Eventually, though, I realized that marine ecology is the kind of field where you can go your entire career in science and never know whether your idea was right or not. I was too much of a control freak for that. I belonged in a lab. After a few years I went back to college to be a neuroscientist. Memory storage was a big, mostly unsolved question in the field, and it seemed like a good thing to work on.
Your recent book, The Compass of Pleasure, brings neuroscience to mainstream readers. Why did you decide to write it?
LINDEN: I was looking for a story to tell in neuroscience where there’d been a lot of new advances, but it hadn’t yet been explained for the public. Pleasure processing seemed like the best topic to write about even though I don’t actually work on it in the lab. In a way, I prefer to write about things I don’t work on at all. When I have had to write about things that I actually work on in my own lab, what comes out is way more detailed than any lay person wants to read.
Why did you start writing books in the first place?
LINDEN: I was on sabbatical in Cambridge, England, when I wrote my first book, The Accidental Mind. A lot of professors on sabbatical like to get out from behind the desk and into a lab, doing things with their own hands again. I never stopped doing that, so I kind of needed a break from the lab at that point. I thought about how I’m always complaining that I don’t like many books about the brain written for general audiences, and so I decided to write my own.
Was the process of writing your second book easier?
LINDEN: Writing The Compass of Pleasure was a little bit easier because my skills were better, but mostly just because I was confident that I could do it. For me, it takes about a hundred days to write a book. My books are just 210-250 pages, because my goal is to get a person who’s never read a science book before to walk into the bookstore, see a book about human behavior, pick it up because they’re interested in the topic, and buy it. If the book is some big fat brick, the chance of them doing that is going to be much lower. After I write the book, it takes about another 100 days to deal with the illustrations, the proofs, and the marketing. That means running around doing interviews for print and radio and TV.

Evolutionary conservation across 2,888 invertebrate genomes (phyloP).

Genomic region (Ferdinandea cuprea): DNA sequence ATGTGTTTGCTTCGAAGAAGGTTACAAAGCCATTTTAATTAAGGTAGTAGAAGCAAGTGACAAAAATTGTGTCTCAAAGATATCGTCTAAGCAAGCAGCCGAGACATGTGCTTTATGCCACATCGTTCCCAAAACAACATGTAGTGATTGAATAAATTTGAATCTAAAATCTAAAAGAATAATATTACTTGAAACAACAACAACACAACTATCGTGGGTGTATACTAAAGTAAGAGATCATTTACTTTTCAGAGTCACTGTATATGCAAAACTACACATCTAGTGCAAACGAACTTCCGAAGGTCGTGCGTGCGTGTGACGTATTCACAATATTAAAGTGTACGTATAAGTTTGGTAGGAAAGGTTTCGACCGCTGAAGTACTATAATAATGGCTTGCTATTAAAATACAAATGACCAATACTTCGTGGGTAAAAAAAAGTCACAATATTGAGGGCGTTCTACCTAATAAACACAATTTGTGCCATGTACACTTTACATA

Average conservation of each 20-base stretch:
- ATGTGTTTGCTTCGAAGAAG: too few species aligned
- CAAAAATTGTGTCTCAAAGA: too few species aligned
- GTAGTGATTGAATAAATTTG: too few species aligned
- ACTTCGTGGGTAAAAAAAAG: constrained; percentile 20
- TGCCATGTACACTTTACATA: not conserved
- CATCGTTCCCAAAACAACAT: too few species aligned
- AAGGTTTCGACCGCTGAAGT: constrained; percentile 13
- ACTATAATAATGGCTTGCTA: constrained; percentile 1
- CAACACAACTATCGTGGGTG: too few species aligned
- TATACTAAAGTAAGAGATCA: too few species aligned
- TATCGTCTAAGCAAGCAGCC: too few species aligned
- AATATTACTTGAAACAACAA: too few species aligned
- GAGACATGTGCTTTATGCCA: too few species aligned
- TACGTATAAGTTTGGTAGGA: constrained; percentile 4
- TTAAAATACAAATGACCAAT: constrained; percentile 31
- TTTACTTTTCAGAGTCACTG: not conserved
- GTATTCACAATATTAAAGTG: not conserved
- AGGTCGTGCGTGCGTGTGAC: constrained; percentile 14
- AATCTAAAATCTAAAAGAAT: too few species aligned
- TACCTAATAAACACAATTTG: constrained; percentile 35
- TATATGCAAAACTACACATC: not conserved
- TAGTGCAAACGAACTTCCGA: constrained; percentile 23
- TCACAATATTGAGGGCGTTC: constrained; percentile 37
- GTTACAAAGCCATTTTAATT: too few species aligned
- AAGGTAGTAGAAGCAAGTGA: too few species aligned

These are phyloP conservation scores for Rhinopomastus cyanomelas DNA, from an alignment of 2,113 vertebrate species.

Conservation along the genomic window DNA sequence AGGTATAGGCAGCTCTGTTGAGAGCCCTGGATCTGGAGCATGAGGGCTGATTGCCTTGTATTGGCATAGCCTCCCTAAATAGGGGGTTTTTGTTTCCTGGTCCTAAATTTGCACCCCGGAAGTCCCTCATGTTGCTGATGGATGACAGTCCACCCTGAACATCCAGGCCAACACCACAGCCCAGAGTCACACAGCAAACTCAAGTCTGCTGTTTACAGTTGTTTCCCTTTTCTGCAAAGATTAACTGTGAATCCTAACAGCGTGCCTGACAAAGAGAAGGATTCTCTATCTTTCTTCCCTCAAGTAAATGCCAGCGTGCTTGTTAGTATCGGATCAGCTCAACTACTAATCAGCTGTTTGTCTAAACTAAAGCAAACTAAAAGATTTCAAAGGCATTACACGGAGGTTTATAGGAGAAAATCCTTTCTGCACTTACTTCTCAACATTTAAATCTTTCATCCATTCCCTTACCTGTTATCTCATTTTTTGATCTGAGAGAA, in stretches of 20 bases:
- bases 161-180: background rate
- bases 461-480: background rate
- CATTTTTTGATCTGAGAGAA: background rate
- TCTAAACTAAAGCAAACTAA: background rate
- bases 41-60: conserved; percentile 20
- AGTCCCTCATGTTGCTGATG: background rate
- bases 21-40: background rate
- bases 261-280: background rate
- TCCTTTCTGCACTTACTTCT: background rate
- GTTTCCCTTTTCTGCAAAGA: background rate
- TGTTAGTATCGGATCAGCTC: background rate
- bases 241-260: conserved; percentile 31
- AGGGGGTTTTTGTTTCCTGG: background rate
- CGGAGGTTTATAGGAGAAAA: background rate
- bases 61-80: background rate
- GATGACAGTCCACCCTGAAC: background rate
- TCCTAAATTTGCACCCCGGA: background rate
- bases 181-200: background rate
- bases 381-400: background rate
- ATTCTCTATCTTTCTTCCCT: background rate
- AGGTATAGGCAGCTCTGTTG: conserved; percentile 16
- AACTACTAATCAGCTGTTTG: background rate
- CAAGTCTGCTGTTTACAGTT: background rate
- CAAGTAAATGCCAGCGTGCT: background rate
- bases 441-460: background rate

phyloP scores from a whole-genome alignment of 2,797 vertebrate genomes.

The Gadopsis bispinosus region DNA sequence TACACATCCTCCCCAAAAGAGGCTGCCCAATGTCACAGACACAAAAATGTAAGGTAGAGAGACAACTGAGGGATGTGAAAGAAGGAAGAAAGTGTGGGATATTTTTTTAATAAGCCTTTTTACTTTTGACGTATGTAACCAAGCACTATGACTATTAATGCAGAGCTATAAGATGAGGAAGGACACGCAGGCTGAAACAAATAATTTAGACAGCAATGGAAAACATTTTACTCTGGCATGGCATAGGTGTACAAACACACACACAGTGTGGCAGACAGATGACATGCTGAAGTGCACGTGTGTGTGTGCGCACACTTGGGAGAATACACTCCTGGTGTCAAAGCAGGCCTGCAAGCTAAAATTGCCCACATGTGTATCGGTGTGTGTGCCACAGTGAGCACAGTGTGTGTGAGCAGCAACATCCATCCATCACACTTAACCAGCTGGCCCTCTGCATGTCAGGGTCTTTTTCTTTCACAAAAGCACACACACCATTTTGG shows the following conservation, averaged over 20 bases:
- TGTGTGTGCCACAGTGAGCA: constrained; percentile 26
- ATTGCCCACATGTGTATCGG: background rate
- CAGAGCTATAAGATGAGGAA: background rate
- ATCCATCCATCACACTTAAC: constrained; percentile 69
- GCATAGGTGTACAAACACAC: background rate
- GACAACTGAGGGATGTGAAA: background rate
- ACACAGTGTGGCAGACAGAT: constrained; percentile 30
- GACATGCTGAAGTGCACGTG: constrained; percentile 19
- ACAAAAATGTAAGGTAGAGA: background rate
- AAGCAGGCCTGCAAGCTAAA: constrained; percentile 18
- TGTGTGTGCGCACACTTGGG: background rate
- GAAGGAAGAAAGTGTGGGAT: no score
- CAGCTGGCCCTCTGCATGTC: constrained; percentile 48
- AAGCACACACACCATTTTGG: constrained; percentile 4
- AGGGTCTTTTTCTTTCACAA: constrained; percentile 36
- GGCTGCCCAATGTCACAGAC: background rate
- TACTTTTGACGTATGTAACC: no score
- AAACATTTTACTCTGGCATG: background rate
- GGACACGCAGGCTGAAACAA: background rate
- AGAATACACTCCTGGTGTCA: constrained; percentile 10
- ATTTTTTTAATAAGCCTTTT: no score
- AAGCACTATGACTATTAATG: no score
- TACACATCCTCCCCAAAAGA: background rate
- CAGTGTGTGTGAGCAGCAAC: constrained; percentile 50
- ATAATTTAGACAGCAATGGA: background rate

You’ve been at Hopkins for almost 20 years, and, as you’ve said, you still work in the lab. That seems like a rarity.
LINDEN: There are a handful of us. Not many, but there are a few others. Part of the reason that I still do bench science is because the kind of experiments that I do are extremely addictive. Recording from living cells gives information in real time, which makes it really fun. Over the years I’ve also gotten really good at it, so I get a lot of work done during the time I spend doing recordings.
Another advantage is that I can do experiments that are very risky. I can do the kind of experiments that if I gave them to a student or a postdoc to do, and they failed, their career would go down in flames. I’ve had experiments, for example, that it took five years to get working. But, for a student, that would be a tremendous disaster. In the end, though, some of the most exciting results come from long-shot experiments.
--Interviewed by Maryalice Yakutchik, written by Sarah Lewin
David Linden on the biological basis of addiction: